There is only so much that watching and reading the news can tell you about the subject of money and banking. Much of this news is aimed at an audience that knows very little about what goes on behind the scenes of our economy, and the news on business channels such as CNBC and Bloomberg is very technical and can go over my head at times. Part of the reason I embarked on this degree program was to understand the technical side of finance and economics. It is now my job to present my knowledge to those who know very little about this subject. With that, I present the three most important things I learned.
The first important thing I learned is about inflation. Inflation is a term heard a lot in the news, and in its most basic form it represents an overall rise in prices. Inflation reduces the purchasing power of earnings in that if you make the same amount of money each year, inflation pushes the prices of what you need upward, and your money buys less of what you need each year.
A little inflation each year is not a bad thing. Hopefully—but not always—wages go up to match inflation, keeping purchasing power the same. However, there are a few things that I need to clarify about inflation. First, just because the price of oil and gas has gone up does not necessarily mean that we are experiencing inflation. There has been a perceived supply shock causing a rise in the price of oil, which has a ripple effect on the prices of products derived from oil, such as gasoline and plastics, but this does not necessarily mean that prices are going to stay higher. As we’ve seen in the past, the price of oil can be very volatile, and it is quite possible that this shock and the price increase associated with it will eventually subside.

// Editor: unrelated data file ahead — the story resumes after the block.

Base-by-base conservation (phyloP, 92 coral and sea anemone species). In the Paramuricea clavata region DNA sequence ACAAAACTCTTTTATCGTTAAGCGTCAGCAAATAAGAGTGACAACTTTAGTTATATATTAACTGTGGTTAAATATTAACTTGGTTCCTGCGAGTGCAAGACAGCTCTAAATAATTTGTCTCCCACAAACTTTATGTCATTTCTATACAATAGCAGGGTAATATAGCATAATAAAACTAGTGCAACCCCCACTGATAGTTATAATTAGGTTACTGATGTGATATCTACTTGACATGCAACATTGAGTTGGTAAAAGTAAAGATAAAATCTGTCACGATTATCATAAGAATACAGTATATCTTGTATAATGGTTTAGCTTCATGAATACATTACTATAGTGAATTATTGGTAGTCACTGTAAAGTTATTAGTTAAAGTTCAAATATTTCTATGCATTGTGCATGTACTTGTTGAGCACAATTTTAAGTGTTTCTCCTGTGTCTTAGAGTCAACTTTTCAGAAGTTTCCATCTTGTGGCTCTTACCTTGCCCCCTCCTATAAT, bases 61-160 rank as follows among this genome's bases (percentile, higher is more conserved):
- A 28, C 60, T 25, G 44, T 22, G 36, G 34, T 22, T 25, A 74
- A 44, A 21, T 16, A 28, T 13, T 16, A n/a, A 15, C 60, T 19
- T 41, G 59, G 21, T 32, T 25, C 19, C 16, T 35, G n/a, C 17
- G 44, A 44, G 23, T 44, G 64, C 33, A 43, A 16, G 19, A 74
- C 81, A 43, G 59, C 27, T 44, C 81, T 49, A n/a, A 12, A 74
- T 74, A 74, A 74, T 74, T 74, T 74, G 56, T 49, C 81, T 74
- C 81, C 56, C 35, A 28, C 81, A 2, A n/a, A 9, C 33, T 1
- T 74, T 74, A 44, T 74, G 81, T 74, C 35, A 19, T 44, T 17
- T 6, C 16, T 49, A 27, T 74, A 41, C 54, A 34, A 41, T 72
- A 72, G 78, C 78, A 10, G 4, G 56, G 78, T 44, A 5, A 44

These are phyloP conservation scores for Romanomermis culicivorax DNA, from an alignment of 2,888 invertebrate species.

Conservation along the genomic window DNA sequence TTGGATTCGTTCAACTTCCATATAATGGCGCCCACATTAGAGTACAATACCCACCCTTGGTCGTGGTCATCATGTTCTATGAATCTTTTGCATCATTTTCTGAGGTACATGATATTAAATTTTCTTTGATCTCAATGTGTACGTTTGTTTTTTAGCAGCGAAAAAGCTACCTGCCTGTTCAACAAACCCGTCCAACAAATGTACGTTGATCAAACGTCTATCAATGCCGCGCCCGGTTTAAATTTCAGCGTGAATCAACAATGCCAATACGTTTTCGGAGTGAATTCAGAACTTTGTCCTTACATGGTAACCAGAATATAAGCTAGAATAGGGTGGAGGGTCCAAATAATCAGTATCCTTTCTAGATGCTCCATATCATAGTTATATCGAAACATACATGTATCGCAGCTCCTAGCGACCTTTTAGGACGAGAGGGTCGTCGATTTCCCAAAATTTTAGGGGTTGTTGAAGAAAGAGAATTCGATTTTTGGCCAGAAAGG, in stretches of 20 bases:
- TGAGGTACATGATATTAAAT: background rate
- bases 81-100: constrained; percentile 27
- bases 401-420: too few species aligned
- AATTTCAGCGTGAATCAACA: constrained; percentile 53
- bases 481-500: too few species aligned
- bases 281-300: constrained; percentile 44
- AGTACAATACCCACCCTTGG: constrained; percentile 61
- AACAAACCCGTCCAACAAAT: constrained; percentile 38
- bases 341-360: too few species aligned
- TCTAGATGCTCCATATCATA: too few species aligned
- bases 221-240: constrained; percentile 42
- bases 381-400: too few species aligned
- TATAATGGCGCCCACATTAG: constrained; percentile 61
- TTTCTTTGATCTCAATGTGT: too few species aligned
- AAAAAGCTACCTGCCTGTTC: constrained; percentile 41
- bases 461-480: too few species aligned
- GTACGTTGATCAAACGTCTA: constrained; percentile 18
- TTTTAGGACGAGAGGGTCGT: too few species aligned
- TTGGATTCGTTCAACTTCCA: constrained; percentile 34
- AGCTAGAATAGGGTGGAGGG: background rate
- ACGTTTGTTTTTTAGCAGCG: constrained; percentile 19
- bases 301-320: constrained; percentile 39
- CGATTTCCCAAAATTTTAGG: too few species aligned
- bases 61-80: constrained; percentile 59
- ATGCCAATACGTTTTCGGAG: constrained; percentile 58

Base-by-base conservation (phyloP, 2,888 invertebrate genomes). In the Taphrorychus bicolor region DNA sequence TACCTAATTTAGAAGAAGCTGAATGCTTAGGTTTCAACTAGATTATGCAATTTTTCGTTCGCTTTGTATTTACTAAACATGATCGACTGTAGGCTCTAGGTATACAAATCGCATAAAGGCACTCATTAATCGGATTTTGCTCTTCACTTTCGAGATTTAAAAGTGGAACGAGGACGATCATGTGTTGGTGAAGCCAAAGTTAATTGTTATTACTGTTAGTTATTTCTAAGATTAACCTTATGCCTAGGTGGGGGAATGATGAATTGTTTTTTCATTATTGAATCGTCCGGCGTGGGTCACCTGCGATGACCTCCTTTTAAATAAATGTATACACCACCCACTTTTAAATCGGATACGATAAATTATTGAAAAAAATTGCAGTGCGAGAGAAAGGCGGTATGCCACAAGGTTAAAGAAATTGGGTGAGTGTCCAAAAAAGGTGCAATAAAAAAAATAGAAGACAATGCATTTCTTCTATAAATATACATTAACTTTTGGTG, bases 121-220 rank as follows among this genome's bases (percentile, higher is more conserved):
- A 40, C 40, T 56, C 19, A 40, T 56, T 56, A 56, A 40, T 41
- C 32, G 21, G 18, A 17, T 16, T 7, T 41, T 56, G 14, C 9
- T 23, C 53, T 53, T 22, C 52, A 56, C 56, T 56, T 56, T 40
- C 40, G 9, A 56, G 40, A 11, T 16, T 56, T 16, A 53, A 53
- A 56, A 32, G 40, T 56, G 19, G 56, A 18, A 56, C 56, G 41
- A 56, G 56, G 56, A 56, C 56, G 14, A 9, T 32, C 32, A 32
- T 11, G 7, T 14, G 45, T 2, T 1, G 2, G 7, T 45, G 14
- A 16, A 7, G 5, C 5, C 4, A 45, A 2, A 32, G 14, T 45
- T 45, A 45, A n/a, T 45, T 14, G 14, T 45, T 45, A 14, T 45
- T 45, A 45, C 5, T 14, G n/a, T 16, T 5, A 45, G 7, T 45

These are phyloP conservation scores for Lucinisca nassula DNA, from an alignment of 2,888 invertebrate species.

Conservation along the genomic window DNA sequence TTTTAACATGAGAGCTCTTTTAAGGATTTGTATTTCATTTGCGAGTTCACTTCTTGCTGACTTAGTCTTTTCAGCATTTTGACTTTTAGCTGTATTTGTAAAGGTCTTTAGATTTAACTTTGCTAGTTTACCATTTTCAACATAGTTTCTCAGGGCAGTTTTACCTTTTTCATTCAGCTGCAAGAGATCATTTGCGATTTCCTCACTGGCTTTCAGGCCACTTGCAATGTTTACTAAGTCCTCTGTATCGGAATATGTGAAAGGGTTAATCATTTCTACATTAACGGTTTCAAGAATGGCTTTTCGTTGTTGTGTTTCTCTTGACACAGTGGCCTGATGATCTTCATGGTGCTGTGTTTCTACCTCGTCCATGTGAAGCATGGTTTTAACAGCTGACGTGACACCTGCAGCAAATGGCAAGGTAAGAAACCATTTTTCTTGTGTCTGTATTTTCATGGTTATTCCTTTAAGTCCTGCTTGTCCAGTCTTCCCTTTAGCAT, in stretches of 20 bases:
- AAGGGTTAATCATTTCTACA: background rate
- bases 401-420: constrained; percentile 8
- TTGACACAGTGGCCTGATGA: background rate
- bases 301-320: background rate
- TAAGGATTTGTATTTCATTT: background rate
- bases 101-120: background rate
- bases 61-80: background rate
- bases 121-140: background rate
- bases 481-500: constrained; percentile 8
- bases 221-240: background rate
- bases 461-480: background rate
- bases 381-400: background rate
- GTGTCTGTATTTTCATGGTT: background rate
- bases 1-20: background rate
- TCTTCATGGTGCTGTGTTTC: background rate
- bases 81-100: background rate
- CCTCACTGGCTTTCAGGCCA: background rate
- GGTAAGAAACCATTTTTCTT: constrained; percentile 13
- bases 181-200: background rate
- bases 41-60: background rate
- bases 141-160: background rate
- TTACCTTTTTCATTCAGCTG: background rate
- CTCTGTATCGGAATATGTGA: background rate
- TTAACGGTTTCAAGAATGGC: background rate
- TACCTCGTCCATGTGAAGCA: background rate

A more permanent cause of inflation is the money supply; that is, the amount of money that is currently in the financial system. The more money we have in the system, the more things will cost because there is an imbalance in the supply and demand curves of the money supply. If there is an increase in the money supply, demand for money will increase until there is equilibrium between supply and demand.
As a teenager, I recall watching one episode of Disney’s DuckTales in which Huey, Dewey, and Louie discover a machine that helps them replicate anything they want. They soon discover that they can duplicate Uncle Scrooge’s coins and become rich. The problem they soon face is that while they seem to be rich beyond their wildest dreams, suddenly everything in town costs a lot more because suddenly, there’s more currency in circulation! Little did I know it, but I was being taught a lesson in inflation that day. This cause-and-effect relationship between the money supply and inflation can be summed up in Milton Friedman’s famous quote, “Inflation is always and everywhere a monetary phenomenon.”
The second important point I learned in this class is the actual role of the Federal Reserve System. As we know, the...